I got  my Thermadrone, Metechi, Chesnook Red and some Nootka Rose in my first-time order from P D Farms through Gourmet Garlic Gardens. I will definitely order from them again; all the garlic I have from them is an exceptionally nice size, very clean and well cured. I've also planted some Music again, this time from another GGG grower closer to home, Eric Hickey. He also grows the Leningrad. Last but not least, I'm trying some Red Toch again from Big John's Garden

I know enough now to order early but I'm sorry that it was only after I had blown my garlic budget that I discovered an organic grower I patronized several years ago at the Regional Market is now exclusively growing garlic!

I will order some garlic from Darren and Salvere Farm next year.

Friday, November 4, 2011

Homage to Tony Liu

What a truly glorious thing; this phal has been in bloom for over four MONTHS! I bought it last year when I was mourning a big phalaenopsis I'd lost after more than fifteen years, and this is the first rebloom. This year, for the first time I can remember, all my orchids bloomed at the same time but this one has lasted by far the longest with eighteen 4½" splendid blossoms.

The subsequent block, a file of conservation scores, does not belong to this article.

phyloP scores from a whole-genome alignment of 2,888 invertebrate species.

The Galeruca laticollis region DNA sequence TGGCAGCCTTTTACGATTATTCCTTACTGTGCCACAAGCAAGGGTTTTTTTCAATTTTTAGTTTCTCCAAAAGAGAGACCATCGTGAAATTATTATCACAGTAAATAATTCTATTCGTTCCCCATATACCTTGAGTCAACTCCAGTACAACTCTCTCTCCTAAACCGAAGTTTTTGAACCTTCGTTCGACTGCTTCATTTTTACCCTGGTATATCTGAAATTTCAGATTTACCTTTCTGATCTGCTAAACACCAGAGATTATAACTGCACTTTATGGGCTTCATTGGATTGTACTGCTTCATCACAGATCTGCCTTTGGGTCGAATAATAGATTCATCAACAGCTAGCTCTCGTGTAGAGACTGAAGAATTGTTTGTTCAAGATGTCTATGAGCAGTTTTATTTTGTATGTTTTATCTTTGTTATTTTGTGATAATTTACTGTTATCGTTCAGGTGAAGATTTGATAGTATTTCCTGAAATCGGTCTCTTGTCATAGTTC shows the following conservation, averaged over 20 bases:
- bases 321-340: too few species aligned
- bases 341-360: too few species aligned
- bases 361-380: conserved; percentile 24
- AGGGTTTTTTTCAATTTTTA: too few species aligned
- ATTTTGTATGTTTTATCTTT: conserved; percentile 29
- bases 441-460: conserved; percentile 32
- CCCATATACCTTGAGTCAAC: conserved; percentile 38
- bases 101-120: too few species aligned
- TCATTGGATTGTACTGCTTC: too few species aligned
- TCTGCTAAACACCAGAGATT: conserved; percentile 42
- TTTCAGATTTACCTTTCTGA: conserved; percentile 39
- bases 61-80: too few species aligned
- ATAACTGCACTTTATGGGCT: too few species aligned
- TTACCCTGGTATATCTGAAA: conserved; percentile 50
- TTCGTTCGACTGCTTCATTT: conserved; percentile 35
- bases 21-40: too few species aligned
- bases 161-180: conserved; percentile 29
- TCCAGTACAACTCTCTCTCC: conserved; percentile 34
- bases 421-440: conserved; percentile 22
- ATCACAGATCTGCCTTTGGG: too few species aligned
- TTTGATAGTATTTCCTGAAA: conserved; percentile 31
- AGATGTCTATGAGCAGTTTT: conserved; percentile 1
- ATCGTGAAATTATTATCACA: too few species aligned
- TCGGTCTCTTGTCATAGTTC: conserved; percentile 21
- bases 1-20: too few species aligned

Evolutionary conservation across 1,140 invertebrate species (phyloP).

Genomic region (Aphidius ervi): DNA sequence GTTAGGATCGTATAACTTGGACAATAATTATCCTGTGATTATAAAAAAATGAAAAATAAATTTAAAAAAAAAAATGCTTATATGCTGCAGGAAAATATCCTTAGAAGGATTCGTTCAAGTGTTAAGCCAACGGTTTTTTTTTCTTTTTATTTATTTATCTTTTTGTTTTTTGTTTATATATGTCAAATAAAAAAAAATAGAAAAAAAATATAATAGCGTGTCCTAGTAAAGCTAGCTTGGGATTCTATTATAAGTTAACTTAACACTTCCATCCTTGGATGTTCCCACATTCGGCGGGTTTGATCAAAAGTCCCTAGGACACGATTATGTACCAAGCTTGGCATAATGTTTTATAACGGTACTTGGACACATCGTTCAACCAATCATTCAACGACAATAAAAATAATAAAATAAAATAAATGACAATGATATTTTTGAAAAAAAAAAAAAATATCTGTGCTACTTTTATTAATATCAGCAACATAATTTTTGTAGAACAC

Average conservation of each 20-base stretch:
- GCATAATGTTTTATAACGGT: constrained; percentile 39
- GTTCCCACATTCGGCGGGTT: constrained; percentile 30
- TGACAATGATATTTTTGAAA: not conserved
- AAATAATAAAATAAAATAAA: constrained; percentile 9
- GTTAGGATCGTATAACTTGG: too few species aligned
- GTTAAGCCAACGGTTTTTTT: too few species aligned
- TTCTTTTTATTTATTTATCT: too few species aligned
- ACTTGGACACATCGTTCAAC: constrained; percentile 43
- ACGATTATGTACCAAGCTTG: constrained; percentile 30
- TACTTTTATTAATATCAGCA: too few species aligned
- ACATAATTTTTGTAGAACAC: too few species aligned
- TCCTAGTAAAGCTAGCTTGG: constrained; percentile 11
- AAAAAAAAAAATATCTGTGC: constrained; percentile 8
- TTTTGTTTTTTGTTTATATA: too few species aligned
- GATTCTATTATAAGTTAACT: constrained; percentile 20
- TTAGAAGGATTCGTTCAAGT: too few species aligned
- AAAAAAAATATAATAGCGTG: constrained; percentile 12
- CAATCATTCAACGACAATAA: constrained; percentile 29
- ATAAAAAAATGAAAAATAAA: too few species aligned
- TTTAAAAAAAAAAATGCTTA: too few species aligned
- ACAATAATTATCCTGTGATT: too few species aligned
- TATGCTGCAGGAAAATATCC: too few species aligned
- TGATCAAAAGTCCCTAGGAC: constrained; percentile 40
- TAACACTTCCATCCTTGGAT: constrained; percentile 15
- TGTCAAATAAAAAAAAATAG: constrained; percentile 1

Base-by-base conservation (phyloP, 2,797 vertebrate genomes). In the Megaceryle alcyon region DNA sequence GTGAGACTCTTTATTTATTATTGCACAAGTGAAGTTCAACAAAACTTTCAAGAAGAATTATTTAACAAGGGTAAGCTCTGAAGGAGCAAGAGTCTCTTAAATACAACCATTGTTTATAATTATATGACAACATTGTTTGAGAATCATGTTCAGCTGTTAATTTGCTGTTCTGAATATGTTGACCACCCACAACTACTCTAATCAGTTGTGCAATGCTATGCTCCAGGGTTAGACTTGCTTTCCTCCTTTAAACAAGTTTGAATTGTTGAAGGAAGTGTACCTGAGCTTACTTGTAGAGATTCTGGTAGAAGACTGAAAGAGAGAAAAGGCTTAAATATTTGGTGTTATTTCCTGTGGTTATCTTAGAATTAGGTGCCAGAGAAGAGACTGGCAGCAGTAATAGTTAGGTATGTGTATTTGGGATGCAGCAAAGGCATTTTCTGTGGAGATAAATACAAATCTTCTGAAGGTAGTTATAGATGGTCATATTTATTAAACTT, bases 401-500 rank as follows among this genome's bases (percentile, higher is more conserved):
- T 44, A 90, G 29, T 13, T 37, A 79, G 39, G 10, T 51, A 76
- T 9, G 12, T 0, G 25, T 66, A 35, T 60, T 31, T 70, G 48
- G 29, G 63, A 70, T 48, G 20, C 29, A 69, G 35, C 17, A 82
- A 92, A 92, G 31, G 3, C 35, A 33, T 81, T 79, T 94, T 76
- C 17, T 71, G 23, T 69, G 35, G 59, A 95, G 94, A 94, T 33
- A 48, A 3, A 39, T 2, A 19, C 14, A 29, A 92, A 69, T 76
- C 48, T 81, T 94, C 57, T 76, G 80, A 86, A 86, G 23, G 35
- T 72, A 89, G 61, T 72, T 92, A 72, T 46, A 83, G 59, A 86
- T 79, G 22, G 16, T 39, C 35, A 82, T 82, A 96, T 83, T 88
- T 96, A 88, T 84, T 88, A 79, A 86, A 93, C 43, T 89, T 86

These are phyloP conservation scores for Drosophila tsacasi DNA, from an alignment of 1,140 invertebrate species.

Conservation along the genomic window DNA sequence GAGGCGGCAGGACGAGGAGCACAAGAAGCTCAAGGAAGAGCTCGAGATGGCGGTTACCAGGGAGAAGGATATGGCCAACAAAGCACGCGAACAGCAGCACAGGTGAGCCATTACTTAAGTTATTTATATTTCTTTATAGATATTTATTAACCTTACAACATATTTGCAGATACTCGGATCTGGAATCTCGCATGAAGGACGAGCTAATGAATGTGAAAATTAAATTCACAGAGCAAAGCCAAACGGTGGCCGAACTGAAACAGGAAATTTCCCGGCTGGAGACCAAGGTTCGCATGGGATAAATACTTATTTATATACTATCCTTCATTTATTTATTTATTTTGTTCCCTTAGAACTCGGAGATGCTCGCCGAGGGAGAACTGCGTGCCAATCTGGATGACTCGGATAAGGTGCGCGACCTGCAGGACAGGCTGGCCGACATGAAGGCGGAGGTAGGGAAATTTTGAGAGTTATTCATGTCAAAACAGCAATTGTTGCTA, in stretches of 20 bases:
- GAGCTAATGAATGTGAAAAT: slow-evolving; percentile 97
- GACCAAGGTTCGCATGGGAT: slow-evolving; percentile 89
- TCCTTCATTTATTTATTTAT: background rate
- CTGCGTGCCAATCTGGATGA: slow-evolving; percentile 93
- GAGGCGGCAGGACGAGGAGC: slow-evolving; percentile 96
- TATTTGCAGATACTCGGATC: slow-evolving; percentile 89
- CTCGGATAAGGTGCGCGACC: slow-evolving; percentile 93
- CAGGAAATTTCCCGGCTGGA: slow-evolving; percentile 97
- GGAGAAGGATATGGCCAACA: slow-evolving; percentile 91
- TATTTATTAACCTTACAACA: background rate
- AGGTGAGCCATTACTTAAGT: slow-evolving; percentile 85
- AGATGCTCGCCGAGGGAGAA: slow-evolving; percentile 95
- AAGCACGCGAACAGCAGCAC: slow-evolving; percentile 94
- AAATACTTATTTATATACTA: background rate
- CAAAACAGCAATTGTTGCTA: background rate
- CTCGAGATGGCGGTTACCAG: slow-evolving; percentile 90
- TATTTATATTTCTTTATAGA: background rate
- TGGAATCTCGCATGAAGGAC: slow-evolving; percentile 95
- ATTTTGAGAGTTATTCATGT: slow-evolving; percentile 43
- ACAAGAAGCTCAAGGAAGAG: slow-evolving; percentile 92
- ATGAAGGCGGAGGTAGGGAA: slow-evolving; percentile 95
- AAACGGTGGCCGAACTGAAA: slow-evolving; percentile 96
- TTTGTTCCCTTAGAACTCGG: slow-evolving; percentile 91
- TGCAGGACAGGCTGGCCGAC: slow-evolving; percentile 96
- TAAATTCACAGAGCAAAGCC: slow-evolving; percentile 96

Thank you Tony Liu.

I usually take a few minutes before I check out at Wegman's to look at the orchids from Tony Liu's The Orchid Place. Usually I'm satisfied to just look but this lovely pale pink phal came home with me and now it has done so well, seems to be so strong and healthy, that I may add another someday.

Monday, October 31, 2011

Sun & Snow

We couldn't manage a trip to the cape this month but it was important that I at least get to Massachusetts  to see my oldest living relative, my soon-to-be-97-year-old Aunt Bert. I was there for the first few inches of snow on Thursday but I left before the major storm on Saturday. I dread these early or late snow storms with heavy, wet stuff that takes down tree limbs and power lines and I feel for the people who are dealing with aftermath of this one.